August 23, 2013

Benedictine sisters to bestow Angel of Grace awards at fundraiser

By Natalie Hoefer

Throughout the Bible, three archangels are listed by name: Gabriel, messenger of good news to Mary and Zechariah; Michael, defender of heaven who cast the devil into hell; and Raphael, the traveling companion of Tobias.

For the last six years, the Sisters of St. Benedict of Our Lady of Grace Monastery in Beech Grove have found three women who have heroically served in the roles of messenger, defender and companion, and recognized their service with an “Angel of Grace” award.

This year’s recipients are former Indianapolis WRTV 6 news anchorwoman Barbara Boyd for the “messenger” Archangel Gabriel Award; Angel’s Wings, Inc. founder Wendi Middleton for the “defender” Archangel Michael Award; and 20-year director of religious education at St. Joan of Arc Parish in Indianapolis—and prodigious volunteer—Mary Anne Schaefer for the “companion” Archangel Raphael Award.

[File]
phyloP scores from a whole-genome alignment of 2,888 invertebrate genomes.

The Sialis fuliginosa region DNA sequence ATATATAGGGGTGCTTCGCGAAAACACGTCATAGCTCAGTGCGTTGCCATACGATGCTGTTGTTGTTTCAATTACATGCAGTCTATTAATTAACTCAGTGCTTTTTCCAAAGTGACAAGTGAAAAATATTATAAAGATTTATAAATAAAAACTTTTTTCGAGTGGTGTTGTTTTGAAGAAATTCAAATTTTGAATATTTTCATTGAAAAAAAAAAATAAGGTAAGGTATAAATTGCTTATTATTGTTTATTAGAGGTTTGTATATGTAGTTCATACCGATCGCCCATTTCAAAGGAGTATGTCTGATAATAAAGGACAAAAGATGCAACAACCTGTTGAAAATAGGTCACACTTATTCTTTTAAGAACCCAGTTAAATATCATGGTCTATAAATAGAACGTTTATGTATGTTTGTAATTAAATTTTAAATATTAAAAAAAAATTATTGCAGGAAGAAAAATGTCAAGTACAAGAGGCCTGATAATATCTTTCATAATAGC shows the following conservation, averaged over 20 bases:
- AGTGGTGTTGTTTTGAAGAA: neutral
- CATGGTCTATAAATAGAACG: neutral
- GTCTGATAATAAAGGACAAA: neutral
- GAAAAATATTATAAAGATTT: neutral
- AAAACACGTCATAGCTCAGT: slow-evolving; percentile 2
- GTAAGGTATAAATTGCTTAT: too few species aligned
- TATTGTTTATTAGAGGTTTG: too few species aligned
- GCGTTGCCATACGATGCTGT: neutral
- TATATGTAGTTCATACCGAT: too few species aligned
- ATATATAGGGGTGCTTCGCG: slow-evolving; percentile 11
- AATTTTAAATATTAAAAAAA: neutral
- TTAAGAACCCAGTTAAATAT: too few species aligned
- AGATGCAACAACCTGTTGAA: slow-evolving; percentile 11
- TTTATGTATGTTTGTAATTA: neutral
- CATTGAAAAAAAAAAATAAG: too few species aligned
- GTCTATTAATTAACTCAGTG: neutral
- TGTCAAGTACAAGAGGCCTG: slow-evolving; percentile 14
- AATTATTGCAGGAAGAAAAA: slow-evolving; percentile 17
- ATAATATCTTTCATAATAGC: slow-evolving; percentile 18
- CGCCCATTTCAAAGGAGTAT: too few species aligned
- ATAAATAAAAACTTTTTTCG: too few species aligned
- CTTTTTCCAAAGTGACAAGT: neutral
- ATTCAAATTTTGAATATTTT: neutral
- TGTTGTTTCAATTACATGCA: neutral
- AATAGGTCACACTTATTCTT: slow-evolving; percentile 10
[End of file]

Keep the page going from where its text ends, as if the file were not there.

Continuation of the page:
These women will receive their award at a fashion show and luncheon fundraiser honoring all women and benefiting women’s programs at the Benedict Inn in Beech Grove. The event will take place at Primo Banquet Hall in Indianapolis from 10:30 a.m.-2 p.m. on Sept. 28 (see below for more details).

Here are the stories of this year’s messenger, defender and companion.

Archangel Gabriel Award winner Barbara Boyd

Archangel Gabriel Award winner Barbara BoydBarbara Boyd is known to many as Indianapolis’ first black female television journalist and news anchor.

But she is most famous as the woman who raised awareness of breast cancer by being the first television personality to report on her own struggle with the illness as it occurred in 1972.